Wang, L., Davis, S. S., Borch Jensen, M., Rodriguez-Fernandez, I. A., Apaydin, C., Juhasz, G., Gibson, B. W., Schilling, B., Ramanathan, A., Ghaemmaghami, S. and Jasper, H. (2019). JNK modifies neuronal metabolism to promote proteostasis and longevity. Aging Cell: e12849. PubMed ID: 30810280
Aging is associated with a progressive loss of tissue and metabolic homeostasis. This loss can be delayed by single-gene perturbations, increasing lifespan. How such perturbations affect metabolic and proteostatic networks to extend lifespan remains unclear. This question was addressed by comprehensively characterizing age-related changes in protein turnover rates in the Drosophila brain, as well as changes in the neuronal metabolome, transcriptome, and carbon flux in long-lived animals with elevated Jun-N-terminal Kinase signaling. These animals exhibit a delayed age-related decline in protein turnover rates, as well as decreased steady-state neuronal glucose-6-phosphate levels and elevated carbon flux into the pentose phosphate pathway due to the induction of glucose-6-phosphate dehydrogenase (G6PD). Over-expressing G6PD in neurons is sufficient to phenocopy these metabolic and proteostatic changes, as well as extend lifespan. This study identifies a link between metabolic changes and improved proteostasis in neurons that contributes to the lifespan extension in long-lived mutants.
Senturk, M., Lin, G., Zuo, Z., Mao, D., Watson, E., Mikos, A. G. and Bellen, H. J. (2019). Ubiquilins regulate autophagic flux through mTOR signalling and lysosomal acidification. Nat Cell Biol 21(3): 384-396. PubMed ID: 30804504
Although the aetiology of amyotrophic lateral sclerosis (ALS) remains poorly understood, impaired proteostasis is a common feature of different forms of ALS. Mutations in genes encoding ubiquilins, UBQLN2 and UBQLN4, cause familial ALS. The role of ubiquilins in proteasomal degradation is well established, but their role in autophagy-lysosomal clearance is poorly defined. This study describes a crosstalk between endoplasmic reticulum stress, mTOR signalling and autophagic flux in Drosophila and mammalian cells lacking ubiquilins. Loss of ubiquilins leads to endoplasmic reticulum stress, impairs mTORC1 activity, promotes autophagy and causes the demise of neurons. Ubiquilin mutants were shown to display defective autophagic flux due to reduced lysosome acidification. Ubiquilins are required to maintain proper levels of the V0a/V100 subunit of the vacuolar H(+)-ATPase and lysosomal pH. Feeding flies acidic nanoparticles alleviates defective autophagic flux in ubiquilin mutants. Hence, these studies reveal a conserved role for ubiquilins as regulators of autophagy by controlling vacuolar H(+)-ATPase activity and mTOR signalling.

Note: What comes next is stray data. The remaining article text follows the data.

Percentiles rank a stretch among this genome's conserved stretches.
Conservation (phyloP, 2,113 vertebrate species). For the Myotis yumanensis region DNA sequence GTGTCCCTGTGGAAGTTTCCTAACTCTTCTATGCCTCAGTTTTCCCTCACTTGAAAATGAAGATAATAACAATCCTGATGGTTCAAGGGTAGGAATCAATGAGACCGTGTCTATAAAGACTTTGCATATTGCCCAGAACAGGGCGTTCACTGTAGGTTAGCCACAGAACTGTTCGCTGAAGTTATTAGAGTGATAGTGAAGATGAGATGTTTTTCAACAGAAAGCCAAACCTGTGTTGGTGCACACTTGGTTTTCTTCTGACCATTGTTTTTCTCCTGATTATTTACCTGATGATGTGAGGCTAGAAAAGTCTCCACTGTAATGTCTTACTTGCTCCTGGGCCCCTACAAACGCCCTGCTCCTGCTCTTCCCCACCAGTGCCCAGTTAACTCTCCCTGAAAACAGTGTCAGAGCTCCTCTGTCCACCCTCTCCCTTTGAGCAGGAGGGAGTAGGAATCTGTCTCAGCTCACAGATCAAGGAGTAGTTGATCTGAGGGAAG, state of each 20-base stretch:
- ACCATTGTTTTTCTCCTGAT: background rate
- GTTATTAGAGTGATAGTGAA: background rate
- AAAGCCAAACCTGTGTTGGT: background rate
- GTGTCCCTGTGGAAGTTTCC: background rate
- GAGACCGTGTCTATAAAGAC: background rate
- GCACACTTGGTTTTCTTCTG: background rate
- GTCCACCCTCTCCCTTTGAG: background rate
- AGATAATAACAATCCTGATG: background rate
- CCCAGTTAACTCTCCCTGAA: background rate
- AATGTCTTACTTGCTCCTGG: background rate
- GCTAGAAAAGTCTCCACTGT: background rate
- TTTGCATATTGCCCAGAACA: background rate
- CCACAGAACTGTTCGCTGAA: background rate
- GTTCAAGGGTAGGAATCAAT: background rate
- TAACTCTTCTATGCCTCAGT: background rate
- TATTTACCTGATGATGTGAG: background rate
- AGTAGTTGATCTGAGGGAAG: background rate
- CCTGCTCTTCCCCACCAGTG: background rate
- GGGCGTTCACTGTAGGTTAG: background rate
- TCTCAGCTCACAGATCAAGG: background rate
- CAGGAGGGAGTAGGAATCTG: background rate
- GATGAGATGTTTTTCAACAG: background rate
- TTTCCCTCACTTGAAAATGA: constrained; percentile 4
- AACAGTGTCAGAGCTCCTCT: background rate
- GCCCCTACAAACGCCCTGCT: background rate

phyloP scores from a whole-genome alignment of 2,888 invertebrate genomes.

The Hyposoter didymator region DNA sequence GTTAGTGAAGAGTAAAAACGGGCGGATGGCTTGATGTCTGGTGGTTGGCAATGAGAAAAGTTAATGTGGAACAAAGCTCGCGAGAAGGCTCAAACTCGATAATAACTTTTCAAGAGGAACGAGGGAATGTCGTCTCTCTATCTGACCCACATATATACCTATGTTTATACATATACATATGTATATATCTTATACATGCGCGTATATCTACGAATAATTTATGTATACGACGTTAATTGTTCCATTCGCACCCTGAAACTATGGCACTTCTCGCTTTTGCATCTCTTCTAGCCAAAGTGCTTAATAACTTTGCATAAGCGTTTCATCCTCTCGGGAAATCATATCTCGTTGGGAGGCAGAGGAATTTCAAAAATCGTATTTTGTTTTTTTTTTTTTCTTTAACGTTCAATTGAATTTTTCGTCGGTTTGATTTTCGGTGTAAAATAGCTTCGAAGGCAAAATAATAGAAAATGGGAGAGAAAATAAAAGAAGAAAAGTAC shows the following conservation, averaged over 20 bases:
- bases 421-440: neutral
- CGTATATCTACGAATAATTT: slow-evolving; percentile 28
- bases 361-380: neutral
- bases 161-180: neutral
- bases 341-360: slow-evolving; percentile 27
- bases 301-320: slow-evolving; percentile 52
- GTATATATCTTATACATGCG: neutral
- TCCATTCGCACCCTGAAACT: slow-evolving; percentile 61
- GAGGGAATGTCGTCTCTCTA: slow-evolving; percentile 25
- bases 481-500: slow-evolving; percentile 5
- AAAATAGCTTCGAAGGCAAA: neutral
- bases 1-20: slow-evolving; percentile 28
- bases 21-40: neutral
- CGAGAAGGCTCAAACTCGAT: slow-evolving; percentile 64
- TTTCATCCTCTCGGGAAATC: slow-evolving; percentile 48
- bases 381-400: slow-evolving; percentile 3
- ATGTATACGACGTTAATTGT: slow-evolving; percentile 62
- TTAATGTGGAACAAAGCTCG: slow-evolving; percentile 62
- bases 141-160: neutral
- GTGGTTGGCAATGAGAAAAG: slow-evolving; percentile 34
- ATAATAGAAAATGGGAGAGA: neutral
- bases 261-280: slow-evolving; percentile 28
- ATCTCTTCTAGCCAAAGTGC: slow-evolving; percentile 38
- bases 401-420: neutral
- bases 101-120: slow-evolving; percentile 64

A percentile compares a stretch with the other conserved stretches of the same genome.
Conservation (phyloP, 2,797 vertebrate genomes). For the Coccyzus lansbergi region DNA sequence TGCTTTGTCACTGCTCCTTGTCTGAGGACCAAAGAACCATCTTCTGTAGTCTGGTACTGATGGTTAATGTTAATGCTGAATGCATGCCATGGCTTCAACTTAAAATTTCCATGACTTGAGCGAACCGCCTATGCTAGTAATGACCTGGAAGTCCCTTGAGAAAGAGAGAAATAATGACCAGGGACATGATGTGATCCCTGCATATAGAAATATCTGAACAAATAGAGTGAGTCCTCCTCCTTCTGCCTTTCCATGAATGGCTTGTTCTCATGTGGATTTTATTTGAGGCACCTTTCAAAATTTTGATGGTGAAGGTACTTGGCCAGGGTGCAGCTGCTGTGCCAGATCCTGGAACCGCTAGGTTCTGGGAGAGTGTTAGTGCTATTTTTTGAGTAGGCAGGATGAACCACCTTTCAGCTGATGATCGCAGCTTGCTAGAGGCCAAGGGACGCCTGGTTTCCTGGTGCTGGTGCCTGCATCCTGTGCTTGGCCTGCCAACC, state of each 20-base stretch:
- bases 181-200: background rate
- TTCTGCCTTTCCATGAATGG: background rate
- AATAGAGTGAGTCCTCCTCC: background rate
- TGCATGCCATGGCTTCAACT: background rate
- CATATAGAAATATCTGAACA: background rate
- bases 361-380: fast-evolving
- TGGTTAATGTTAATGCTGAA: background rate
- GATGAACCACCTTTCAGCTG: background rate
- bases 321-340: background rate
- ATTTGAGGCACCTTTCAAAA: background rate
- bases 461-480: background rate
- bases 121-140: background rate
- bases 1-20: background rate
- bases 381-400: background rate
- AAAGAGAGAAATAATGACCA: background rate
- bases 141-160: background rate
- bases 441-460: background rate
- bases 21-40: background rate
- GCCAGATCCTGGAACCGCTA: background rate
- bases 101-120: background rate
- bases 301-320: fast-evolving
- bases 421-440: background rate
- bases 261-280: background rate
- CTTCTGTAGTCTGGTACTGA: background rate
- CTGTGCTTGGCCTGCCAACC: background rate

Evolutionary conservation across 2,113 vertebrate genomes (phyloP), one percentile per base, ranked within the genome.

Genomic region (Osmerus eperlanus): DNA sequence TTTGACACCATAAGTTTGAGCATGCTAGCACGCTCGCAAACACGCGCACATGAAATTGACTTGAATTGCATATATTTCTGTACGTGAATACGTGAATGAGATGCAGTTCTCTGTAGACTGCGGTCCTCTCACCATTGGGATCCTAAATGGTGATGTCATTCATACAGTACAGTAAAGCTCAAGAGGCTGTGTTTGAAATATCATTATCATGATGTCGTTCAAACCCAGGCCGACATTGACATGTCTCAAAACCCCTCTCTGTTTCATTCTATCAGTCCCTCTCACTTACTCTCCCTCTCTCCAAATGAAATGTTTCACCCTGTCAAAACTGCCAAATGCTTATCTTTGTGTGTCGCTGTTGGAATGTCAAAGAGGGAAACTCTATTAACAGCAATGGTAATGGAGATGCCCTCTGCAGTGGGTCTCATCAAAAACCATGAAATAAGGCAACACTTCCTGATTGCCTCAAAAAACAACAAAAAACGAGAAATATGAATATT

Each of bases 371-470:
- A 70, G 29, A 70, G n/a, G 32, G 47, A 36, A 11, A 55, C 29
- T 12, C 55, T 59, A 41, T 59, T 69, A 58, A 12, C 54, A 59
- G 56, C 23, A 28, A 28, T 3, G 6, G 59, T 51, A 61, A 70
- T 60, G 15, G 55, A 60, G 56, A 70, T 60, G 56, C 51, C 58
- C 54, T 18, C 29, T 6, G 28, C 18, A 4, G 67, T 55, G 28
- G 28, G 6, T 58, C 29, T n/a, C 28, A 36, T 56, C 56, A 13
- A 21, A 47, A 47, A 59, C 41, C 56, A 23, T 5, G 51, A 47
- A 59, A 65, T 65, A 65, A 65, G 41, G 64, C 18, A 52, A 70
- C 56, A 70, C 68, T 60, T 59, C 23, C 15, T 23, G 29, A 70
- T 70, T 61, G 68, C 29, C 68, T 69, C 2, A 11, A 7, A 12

Solovev, I., Dobrovolskaya, E., Shaposhnikov, M., Sheptyakov, M. and Moskalev, A. (2019). Neuron-specific overexpression of core clock genes improves stress-resistance and extends lifespan of Drosophila melanogaster. Exp Gerontol 117: 61-71. PubMed ID: 30415070
Gene expression is much altered in aging. This study observed age-dependent decline of core clock genes' expression in the whole body of the fruit fly. It was hypothesized that inducible overexpression of clock genes (cry, per, tim, cyc and Clk) in the nervous system can improve healthspan of D. melanogaster. The lifespan of transgenic Drosophila was studied; life extension was shown for cry, per, cyc and tim genes. There were significant positive changes in the stress-resistance of flies overexpressing core clock genes in conditions of hyperthermia, hyperoxia, starvation and persistent lighting. The overexpression of per and cry restore circadian rhythms of locomotor activity. The results presented support the hypotheses that the compensation of circadian oscillator genes expression can improve the healthspan in Drosophila melanogaster.
Bernardoni, R., et al. (2019). A new BCR-ABL1 Drosophila model as a powerful tool to elucidate the pathogenesis and progression of chronic myeloid leukemia. Haematologica 104(4): 717-728. PubMed ID: 30409797